Former Hoboken Assemblyman Carmelo Garcia, also a former deputy mayor in Newark, was among three charged in connection to a scheme to solicit bribes from two businessmen in the Brick City, U.S. Attorney Craig Carpenito announced.
Garcia, 45, of Hoboken,; Frank Valvano Jr., 52, of Florham Park, and Irwin Sablosky, 60, of Springfield, are each charged by complaint with one count of conspiracy to commit bribery in connection with the business and transactions of a federally funded local government and organization, Carpenito said in a statement.
Garcia was the former deputy mayor for Newark Economic Development Corporation, and prior to that, an executive officer of the NCEDC (now known as “Invest Newark”).
Valvano and Sablosky are co-owners of a New Jersey-based pawnbroker and jewelry business. The defendants will appear in federal court on a date to be determined.
From 2017 through April 2019, Garcia sought and received significant monetary payments and other benefits from Valvano, Sablosky, and others in exchange for Garcia’s use of his official positions and influence to assist Valvano and Sablosky with securing redevelopment agreements (RDAs) with the City of Newark, the criminal complaint says.
According to federal prosecutors, the businessmen sought to purchase and acquire various city-owned properties for redevelopment, including obtaining preliminary designated developer status, and to ensure that Garcia did not act against their interests.
In addition to money, Garcia also received jewelry from the pawnbroker and jewelry business that Valvano and Sablosky co-own.
Phone records and text messages obtained by law enforcement document extensive communications among Garcia, Valvano, Sablosky, and others about the bribery scheme.
These include text messages in which Garcia arranged to personally collect cash provided by Valvano and Sablosky.
In one instance, in June 2018, Garcia, then acting deputy mayor and director of the city’s Department of Economic and Housing Development (EHD Department), received an envelope containing $25,000 in cash, supplied by Valvano through an intermediary, in the restroom of a New Jersey restaurant.
“When defendant Garcia arrived at the Restaurant, he was carrying a gym bag and told Individual 2 to meet him in the bathroom,” authorities allege.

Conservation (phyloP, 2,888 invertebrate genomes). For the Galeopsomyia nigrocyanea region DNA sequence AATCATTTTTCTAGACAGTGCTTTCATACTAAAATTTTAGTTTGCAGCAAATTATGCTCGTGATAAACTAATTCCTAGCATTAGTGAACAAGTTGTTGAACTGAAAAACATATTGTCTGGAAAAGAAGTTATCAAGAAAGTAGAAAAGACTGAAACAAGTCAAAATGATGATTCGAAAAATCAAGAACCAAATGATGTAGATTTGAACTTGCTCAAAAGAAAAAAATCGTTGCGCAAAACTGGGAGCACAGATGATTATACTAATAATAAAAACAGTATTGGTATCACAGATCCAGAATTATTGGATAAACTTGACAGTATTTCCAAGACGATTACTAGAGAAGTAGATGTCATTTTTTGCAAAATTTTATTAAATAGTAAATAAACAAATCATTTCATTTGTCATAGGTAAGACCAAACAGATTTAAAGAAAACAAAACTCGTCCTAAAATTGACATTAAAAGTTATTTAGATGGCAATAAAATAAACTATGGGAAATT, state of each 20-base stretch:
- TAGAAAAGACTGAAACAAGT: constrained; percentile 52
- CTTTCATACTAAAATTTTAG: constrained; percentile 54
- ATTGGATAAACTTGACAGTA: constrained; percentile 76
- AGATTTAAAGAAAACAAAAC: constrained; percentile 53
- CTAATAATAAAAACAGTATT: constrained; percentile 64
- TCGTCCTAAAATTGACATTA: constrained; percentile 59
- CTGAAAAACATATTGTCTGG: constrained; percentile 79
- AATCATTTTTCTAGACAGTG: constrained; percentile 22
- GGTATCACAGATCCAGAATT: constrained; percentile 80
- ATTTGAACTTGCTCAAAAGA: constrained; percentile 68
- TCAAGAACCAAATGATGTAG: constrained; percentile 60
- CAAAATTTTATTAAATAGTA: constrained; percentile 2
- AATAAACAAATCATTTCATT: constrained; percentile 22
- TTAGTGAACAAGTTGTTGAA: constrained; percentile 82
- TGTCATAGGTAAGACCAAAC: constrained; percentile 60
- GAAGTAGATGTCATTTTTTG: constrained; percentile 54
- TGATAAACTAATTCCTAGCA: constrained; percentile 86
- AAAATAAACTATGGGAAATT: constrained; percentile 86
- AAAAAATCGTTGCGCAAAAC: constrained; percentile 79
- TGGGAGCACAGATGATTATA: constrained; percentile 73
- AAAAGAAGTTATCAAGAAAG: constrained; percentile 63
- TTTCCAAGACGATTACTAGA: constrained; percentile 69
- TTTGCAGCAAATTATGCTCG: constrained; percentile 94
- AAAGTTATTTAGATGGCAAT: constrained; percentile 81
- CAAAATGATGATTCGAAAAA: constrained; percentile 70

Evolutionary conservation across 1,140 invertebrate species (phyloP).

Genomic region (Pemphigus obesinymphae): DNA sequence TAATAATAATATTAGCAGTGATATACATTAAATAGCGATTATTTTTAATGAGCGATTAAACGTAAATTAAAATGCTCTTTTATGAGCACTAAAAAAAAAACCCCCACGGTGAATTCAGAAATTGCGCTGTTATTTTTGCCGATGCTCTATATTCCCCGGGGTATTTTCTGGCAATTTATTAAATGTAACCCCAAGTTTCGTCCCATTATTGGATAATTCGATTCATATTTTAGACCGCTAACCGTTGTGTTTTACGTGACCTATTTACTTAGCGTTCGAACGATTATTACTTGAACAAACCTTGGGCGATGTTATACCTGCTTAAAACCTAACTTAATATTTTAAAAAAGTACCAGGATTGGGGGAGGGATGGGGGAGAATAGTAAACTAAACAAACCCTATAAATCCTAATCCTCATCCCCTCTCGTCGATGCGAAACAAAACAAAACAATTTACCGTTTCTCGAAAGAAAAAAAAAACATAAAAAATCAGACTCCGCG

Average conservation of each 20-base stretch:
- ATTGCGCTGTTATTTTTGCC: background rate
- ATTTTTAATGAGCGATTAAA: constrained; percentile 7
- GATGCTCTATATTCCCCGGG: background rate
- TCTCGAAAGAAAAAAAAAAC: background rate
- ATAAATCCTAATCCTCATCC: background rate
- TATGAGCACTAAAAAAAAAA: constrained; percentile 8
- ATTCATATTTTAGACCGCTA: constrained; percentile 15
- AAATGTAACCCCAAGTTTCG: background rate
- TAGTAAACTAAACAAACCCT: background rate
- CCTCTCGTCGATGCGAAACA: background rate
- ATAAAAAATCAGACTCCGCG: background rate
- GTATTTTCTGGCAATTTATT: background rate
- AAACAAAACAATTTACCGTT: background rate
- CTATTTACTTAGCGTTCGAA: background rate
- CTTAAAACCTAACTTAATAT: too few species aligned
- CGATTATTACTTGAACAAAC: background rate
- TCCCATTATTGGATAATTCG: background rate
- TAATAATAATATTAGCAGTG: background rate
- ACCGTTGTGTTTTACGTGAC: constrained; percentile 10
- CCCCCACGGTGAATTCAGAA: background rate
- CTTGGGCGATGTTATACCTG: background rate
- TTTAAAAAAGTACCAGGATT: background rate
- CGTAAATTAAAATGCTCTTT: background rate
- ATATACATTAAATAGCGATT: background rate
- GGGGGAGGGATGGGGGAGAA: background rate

“Once defendant Garcia and Individual 2 were alone, in the bathroom, defendant Garcia set the gym bag on the floor in one of the bathroom stalls and then went over to the sink to wash his hands. Individual 2 entered the stall, placed the envelope with the $25,000 in cash in the gym bag, and left the bathroom.”
The complaint continues that Garcia was then seen leaving the restaurant with the gym bag Individual 2 had placed the cash in.
Text messages obtained by law enforcement show that Garcia used his personal cellular phone to coordinate the location and timing of the meeting.
Approximately five days later, the EHD Department issued letters granting preliminary designated developer status for several properties to two limited liability companies controlled by Valvano and Sablosky.
Garcia, whose name and official title were also prominently displayed on the letterhead, was copied on both letters.
In text messages, Valvano and Sablosky discussed additional payments of money and jewelry the two had made to Garcia, and also to an associate of Garcia (Individual 1), as well as their ongoing efforts to obtain RDAs with the city to acquire and redevelop additional properties.
For instance, on March 31, 2019, Valvano texted Sablosky to complain that Garcia’s associate, who sometimes served as an intermediary between Garcia and Sablosky and Valvano, was “already looking for [more] money.”
After observing that “We’ve done nothing but spend tons of money and give away jewelry,” Sablosky noted that “Carmelo [Garcia] wants more too. We can’t afford it … We’re a [expletive] money well for these guys to keep coming back to.”
On April 13, 2019, Sablosky also sent text messages to Valvano regarding a meeting he had with Garcia the previous day and his giving Garcia an additional payment of $5,000.
Sablosky noted that Garcia had “showed up [at] 5pm last night” to discuss another “RDA” he and Valvano were attempting to obtain from the city.
When Valvano asked whether there was “Any mention of $$,” Sablosky responded, “He [Garcia] didn’t just come to visit!! Lol. He got another 5,” referencing the $5,000 payment.
Sablosky also told Valvano, “When you get back we have to add everything and sit down with him [Garcia]. I want to get these RDAs through before we start rocking the boat.”
The count of conspiracy to commit bribery carries a maximum penalty of five years in prison and a maximum fine of $250,000, or twice the gross pecuniary gain or loss from the offense.
An attorney for Garcia could not be reached at his office on Thursday afternoon.
HCV had previously reported that Garcia was identified as a co-conspirator in a Newark corruption case where a councilman was charged with wire fraud.
In 2013, Garcia ran for the state assembly seat in the 33rd Legislative District and cruised to election with the support of the Hudson County Democratic Organization, but he didn’t seek re-election in 2015 after the HCDO decided he wouldn’t get back on the party line.
He is currently employed as the executive director of the Irvington Housing Authority and served in the same post in Hoboken before being voted out in August 2014 at a tumultuous meeting..